Monday, 7 October 2013

Wombs to let: £28,000

I suppose a baby factory is the obvious successor to the egg bank, but it wasn't something I was expecting to come across in last week's Metro.
The most ridiculous aspect (and now I've said that I am torn as to which bit is actually the most ridiculous) of this article is Dr Patel's claim that she is carrying out a feminist mission. As the Anscombe Bioethics Centre wrote in their review of the Human Fertilisation and Embryology Act:
Surrogate motherhood involves a further fragmentation and trivialisation of parenthood, in that a woman deliberately becomes a gestational mother with no intention of committing herself to caring for the child she gestates. This practice is exploitative of both the woman and the child, and damages the way conception and gestation are regarded in society as a whole. If surrogacy cannot be prohibited altogether (the option we would prefer), commercial surrogacy, at very least, should continue to be prohibited. We do not believe that agencies should be registered with the Department of Health, as the Brazier Committee recommends, as this would constitute official endorsement of such agencies. (An analogy might be with the case of prostitution: those opposed to prostitution are rightly unwilling to accept the official registering of brothels, as this effectively legitimises their existence.)
Dr Patel is clearly exploiting women; of the £28,000 a couple pay for a surrogate mother, the surrogate receives less than £5,000. For 9 months manual labour (a 'physical job') the mother earns approximately 73p an hour (based on a 40 week pregnancy). And paying a woman for the use of her body is definitely analagous to prostitution. But hey, at least facilities are sterile!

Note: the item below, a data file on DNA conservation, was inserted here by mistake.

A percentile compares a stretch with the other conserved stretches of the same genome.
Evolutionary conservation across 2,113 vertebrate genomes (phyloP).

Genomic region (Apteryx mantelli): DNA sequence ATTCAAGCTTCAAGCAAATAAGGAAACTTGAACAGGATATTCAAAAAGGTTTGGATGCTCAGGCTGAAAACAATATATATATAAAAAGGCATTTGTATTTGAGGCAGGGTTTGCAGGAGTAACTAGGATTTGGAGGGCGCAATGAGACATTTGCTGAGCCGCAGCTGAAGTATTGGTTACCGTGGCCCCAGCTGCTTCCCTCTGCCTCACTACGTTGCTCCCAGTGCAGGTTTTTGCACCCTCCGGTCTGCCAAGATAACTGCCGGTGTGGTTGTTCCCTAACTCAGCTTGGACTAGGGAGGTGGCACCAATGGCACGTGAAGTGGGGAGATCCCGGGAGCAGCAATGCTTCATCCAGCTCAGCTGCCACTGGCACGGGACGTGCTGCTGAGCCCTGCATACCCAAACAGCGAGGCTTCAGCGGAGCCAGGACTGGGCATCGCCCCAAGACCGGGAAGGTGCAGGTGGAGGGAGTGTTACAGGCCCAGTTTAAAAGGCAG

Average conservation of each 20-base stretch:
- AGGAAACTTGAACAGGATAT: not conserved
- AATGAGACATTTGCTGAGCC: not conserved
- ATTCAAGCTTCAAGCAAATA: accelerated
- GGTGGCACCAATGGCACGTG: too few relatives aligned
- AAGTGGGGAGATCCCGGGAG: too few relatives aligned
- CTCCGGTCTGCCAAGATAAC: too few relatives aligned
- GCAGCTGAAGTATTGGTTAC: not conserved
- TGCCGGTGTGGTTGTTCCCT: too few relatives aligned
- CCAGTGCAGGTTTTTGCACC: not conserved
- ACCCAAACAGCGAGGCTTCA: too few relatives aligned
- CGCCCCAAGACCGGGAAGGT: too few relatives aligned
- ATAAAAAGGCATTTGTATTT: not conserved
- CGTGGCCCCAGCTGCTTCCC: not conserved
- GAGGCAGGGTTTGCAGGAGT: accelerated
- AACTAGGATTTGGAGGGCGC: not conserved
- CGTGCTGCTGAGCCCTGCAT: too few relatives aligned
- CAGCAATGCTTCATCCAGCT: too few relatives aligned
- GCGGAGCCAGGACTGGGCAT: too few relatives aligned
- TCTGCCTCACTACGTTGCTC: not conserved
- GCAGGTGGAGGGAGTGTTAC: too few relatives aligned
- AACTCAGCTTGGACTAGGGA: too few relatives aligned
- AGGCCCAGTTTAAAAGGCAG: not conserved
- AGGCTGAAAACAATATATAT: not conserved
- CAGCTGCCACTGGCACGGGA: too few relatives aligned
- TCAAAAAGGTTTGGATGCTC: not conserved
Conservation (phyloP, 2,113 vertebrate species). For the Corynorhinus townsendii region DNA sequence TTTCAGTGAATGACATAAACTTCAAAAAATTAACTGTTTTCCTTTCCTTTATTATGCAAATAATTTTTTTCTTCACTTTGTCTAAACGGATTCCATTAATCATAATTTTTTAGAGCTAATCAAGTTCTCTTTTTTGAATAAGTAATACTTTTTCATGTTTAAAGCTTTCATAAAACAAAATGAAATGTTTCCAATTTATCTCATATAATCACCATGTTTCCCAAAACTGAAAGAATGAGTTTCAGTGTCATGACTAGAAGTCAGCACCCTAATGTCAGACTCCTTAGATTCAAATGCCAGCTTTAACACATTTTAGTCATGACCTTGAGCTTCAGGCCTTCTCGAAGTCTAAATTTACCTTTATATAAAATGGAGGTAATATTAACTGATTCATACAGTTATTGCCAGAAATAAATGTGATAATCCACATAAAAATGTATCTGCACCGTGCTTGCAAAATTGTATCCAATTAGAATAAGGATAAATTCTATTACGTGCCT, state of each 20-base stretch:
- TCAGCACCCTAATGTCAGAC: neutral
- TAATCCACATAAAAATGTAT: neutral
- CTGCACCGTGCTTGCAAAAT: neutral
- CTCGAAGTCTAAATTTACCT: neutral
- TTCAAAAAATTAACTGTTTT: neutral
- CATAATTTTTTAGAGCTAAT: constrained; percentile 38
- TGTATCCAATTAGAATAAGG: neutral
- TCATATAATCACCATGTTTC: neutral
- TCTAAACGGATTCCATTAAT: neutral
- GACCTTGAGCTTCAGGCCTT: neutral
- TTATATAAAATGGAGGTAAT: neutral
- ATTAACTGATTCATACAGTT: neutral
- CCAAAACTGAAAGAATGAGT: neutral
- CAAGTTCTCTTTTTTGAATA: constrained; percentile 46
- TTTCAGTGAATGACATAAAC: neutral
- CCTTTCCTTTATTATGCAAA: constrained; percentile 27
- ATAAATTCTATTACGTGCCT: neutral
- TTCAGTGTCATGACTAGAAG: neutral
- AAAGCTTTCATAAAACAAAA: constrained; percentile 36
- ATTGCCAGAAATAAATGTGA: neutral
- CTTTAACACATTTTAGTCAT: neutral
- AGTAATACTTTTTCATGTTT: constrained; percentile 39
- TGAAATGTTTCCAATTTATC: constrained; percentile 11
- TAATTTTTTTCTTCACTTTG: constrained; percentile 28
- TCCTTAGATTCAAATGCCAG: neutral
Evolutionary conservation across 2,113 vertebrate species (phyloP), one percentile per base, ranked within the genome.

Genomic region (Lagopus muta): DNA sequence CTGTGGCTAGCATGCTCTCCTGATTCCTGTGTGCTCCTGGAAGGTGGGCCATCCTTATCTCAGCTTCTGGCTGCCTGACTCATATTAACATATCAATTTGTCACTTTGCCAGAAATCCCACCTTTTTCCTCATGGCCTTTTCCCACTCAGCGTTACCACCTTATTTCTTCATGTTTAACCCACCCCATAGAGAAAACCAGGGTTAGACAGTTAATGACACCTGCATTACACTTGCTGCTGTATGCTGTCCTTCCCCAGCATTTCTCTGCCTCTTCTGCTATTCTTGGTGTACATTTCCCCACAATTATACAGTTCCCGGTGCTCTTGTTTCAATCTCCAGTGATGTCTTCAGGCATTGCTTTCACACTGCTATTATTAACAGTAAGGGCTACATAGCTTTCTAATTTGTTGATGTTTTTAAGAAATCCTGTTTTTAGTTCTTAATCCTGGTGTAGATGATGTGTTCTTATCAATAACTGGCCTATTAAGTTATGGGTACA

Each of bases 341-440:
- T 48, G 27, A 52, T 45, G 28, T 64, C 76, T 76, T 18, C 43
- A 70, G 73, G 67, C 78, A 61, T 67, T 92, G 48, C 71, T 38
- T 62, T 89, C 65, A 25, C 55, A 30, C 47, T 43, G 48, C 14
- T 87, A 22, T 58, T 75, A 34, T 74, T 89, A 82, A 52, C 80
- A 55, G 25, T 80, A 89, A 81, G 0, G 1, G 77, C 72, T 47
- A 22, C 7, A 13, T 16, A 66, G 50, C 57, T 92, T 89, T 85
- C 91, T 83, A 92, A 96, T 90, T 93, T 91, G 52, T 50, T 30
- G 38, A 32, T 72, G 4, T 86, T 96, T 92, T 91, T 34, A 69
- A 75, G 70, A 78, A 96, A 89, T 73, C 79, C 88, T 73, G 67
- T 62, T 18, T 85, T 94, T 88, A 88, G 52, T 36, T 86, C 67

And then we have the desperate couples who choose this option and are willing and able to pay. Are they not also being exploited to a certain extent (albeit in a design of their own making)? This is not a good way to have a family: I know of one woman who regularly tells people how much her IVF twins cost her, apparently believing that their grades should be better than those of other children because they cost more. As they get older, will she dictate to them on the basis that she paid for them? Isn't that a form of slavery? As always it is the child who loses: exploited by both genetic and surrogate parents.
We are now way beyond the start of the slippery slope: there are those who are 'too posh to push', those who choose the gender or disability status of their children. It would not surprise me if there were also designer pregnancies, where the pregnancy happens to another person, whether a woman is fertile or not. Is this the new feminist ideal: the exploitation of one woman to spare another some nine months of inconvenience? Even organs are not commodities to be traded, selected, bought, sold or even rented, so why do we seem to think that children are?

No comments:

Post a Comment

Comments will almost certainly be published, but it would be nice if they included things like capital letters and full stops, and didn't include text speak.